New LHA rates for 2024 – 2025 announced

DWP has announced ‘Indicative’ rates for Local Housing Allowance rates for 2024 to 2025.

It can be seen here.

Note that it is not the confirmed rates, but is highly likely to be so.  We are advised the confirmed rates will be published later.

A useful guide to LHA rates can be seen here, which in summary says:

Local Housing Allowance (LHA) is a mechanism used in the United Kingdom to set the maximum amounts of housing support that individuals can receive through Universal Credit and Housing Benefit for private rented homes of different sizes. It does not represent a benefit in itself but establishes the limits on the housing support that can be claimed in specific regions.

As of the 2023 Autumn Statement, the government announced the end of a four-year cash freeze in LHA rates. Starting from April 2024, LHA rates are determined by the size of the property a household is entitled to, with bedroom entitlement based on family size and characteristics. The rates are set at the 30th percentile rent for properties of different sizes within each local “Broad Rental Market Area” (BRMA), based on rents surveyed in the year to September 2023, up to national maximum amounts.

The introduction of LHA in 2008 was part of broader reforms to control public spending on housing support, prevent unregulated rent increases from being fully covered by Housing Benefit, and discourage benefit claimants from residing in more expensive properties than necessary. LHA replaced the previous method of calculating Housing Benefit, which was the same for both social and private rented sectors.

Key reforms and changes to LHA since its introduction include:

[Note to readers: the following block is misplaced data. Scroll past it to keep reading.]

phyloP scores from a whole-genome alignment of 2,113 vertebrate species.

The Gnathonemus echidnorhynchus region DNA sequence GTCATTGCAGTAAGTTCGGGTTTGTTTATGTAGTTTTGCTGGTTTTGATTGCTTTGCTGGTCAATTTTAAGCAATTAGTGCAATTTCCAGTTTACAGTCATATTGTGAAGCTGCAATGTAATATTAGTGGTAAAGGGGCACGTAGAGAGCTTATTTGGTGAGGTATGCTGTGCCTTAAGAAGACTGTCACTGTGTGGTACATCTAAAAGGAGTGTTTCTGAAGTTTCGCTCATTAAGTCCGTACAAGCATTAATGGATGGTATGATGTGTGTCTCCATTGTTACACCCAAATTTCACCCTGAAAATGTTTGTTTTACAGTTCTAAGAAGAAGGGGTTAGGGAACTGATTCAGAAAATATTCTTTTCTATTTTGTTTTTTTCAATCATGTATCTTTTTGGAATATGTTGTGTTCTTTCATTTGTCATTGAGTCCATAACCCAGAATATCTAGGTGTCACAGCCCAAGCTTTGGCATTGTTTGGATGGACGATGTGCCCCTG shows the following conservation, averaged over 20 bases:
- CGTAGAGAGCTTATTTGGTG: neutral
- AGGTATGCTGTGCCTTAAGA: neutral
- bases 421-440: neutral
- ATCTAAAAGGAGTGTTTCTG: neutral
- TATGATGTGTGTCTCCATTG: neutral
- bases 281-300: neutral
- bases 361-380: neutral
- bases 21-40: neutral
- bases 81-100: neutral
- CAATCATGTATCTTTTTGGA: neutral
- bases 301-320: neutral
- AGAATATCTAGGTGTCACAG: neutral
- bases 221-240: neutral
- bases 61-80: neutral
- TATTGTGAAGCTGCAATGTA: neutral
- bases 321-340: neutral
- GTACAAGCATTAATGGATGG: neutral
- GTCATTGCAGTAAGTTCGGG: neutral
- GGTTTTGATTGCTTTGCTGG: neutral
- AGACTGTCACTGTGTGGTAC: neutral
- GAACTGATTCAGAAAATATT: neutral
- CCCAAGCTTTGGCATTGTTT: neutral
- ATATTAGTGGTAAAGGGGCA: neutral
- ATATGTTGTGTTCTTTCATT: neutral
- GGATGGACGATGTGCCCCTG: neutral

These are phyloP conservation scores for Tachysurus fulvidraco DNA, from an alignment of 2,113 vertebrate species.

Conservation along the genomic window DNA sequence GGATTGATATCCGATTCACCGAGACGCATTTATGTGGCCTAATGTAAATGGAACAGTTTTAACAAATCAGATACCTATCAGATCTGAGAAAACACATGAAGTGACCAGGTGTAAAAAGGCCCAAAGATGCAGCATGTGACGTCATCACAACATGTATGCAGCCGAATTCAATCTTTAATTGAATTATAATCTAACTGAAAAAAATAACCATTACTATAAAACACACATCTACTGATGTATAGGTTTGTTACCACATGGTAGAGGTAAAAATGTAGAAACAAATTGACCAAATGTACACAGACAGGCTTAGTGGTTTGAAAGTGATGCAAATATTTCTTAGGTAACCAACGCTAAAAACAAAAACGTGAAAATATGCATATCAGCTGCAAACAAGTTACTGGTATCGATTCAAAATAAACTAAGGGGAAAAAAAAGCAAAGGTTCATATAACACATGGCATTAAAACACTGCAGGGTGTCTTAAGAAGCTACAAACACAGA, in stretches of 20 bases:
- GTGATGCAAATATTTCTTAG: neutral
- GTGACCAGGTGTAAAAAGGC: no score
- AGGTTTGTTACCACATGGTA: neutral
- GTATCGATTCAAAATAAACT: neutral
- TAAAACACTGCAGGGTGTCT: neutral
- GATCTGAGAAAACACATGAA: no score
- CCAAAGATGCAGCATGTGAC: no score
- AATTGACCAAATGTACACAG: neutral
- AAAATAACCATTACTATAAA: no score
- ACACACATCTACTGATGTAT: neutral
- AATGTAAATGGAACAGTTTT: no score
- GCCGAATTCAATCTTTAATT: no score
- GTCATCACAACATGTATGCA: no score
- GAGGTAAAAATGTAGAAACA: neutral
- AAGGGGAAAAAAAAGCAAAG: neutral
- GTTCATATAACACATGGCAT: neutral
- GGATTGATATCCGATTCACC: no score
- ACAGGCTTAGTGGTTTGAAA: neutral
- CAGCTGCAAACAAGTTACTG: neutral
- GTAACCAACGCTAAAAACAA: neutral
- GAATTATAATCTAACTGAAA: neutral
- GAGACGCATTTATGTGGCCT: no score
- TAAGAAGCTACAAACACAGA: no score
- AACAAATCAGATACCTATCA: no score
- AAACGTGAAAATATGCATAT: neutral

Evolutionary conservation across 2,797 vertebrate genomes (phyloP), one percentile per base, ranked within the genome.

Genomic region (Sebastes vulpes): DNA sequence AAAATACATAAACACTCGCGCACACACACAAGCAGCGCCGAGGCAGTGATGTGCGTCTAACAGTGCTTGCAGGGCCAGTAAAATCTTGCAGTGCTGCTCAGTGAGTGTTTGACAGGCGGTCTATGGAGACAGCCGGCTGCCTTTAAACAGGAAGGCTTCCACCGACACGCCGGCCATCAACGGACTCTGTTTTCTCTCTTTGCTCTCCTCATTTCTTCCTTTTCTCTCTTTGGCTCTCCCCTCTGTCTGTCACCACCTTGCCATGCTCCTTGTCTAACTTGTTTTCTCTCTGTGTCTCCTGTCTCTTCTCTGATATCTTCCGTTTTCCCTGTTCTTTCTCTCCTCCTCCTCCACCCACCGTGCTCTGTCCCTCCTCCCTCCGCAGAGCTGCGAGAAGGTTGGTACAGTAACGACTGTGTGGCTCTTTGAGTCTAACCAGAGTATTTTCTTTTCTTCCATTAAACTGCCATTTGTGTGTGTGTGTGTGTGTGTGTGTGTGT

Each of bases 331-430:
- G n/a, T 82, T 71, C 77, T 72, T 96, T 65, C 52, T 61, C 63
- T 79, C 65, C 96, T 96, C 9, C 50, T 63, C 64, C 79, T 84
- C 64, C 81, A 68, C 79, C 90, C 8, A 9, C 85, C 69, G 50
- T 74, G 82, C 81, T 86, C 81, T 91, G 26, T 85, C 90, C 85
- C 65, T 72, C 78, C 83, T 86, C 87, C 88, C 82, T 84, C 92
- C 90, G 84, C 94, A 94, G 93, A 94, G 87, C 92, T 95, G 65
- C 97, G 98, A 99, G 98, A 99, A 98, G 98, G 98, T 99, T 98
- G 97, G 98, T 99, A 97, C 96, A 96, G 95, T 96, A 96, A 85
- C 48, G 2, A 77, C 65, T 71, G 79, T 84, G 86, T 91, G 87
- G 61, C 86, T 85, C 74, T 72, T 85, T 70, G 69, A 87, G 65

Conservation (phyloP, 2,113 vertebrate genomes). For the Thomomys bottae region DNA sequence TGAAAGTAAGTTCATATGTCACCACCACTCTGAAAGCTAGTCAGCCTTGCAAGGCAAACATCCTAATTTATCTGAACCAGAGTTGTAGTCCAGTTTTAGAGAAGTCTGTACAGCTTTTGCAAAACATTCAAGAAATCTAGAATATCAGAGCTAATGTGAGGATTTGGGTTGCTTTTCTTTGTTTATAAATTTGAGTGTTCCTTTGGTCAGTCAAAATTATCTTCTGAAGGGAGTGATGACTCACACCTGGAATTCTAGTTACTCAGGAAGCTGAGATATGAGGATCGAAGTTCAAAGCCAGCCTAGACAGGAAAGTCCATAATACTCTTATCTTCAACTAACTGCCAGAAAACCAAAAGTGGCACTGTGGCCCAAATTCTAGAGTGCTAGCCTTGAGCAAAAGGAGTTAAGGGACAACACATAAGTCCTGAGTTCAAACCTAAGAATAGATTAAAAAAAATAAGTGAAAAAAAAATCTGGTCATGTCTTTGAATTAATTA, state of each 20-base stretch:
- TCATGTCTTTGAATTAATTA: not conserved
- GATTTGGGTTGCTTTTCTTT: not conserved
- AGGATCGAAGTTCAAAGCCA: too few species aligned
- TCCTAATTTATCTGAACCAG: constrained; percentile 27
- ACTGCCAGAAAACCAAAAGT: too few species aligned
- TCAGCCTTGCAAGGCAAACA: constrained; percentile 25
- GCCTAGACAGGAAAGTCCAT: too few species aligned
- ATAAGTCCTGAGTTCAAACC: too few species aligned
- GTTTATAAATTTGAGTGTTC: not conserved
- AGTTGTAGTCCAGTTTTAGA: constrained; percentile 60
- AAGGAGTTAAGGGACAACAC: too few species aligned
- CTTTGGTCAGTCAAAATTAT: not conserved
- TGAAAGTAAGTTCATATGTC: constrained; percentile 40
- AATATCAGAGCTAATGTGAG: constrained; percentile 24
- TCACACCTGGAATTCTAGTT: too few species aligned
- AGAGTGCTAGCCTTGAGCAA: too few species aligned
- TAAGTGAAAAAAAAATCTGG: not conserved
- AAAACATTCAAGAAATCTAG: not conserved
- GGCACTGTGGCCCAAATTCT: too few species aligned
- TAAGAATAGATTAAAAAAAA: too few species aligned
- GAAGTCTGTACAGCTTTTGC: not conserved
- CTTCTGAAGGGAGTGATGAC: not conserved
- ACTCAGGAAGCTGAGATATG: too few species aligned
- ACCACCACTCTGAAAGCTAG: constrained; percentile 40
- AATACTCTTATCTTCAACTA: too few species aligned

1. Setting LHA Levels: Initially based on median rents, LHA was reduced to the 30th percentile in April 2011 to cover the lower 30% of rents in each area.
  2. Link to Local Rental Prices: Since April 2012, there has been no automatic link between LHA levels and changing local rental prices. Uprating decisions have been made periodically, with no statutory or customary default.
  3. Freezes and Changes: LHA was frozen in cash terms for four years from April 2016. As a response to the COVID-19 pandemic, LHA was returned to the 30th percentile of local rents in April 2020 and then frozen until 2024.
  4. Other Reforms: Other changes include the removal of “keeping the difference” in April 2011, where claimants could keep an amount of housing support if their rent was below the relevant LHA. There were also reductions in the maximum size of eligible properties, with the maximum size reduced to five bedrooms from April 2009 and four bedrooms from April 2011.

The Department for Work and Pensions estimated that returning LHA to the 30th percentile in April 2024 would benefit 1.6 million households, with an average benefit of £785 in 2024/25. However, concerns persist about the potential impact of benefit caps and the freezing of LHA rates on certain claimants, particularly families with children. Additionally, the size of Broad Rental Market Areas (BRMAs) has raised concerns about the potential inflation of LHA rates in wealthy areas and decreased accessibility in less affluent areas. Rent Officers are tasked with reviewing BRMA boundaries as needed, with any suggested changes subject to the agreement of the Secretary of State.




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